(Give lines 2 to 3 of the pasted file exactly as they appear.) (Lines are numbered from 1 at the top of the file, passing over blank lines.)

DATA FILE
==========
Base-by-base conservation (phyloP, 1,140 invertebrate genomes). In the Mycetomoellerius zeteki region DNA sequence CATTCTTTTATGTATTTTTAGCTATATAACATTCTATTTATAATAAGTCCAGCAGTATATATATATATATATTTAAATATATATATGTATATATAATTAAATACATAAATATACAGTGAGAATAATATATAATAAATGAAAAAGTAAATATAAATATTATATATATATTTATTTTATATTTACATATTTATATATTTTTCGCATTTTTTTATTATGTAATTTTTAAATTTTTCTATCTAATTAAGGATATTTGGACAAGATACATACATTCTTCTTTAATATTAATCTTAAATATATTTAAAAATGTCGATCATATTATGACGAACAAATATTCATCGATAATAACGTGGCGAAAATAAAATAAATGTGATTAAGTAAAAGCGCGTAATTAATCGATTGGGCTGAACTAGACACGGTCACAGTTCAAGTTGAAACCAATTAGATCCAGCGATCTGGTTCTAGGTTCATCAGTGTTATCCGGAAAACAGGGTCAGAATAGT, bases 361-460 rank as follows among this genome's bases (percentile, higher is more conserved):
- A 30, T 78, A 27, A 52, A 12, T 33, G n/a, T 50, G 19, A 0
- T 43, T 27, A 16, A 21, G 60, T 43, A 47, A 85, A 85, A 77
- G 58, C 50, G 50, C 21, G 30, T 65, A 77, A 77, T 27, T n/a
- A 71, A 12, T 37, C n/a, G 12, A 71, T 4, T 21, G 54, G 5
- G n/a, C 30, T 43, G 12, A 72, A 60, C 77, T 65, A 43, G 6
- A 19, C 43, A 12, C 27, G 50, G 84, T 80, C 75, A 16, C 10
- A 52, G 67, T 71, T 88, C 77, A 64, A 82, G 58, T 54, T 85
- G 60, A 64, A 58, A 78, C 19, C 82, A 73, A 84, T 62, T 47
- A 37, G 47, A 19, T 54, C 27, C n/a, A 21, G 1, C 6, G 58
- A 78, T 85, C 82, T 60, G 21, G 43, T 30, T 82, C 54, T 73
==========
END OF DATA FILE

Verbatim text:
- A 30, T 78, A 27, A 52, A 12, T 33, G n/a, T 50, G 19, A 0
- T 43, T 27, A 16, A 21, G 60, T 43, A 47, A 85, A 85, A 77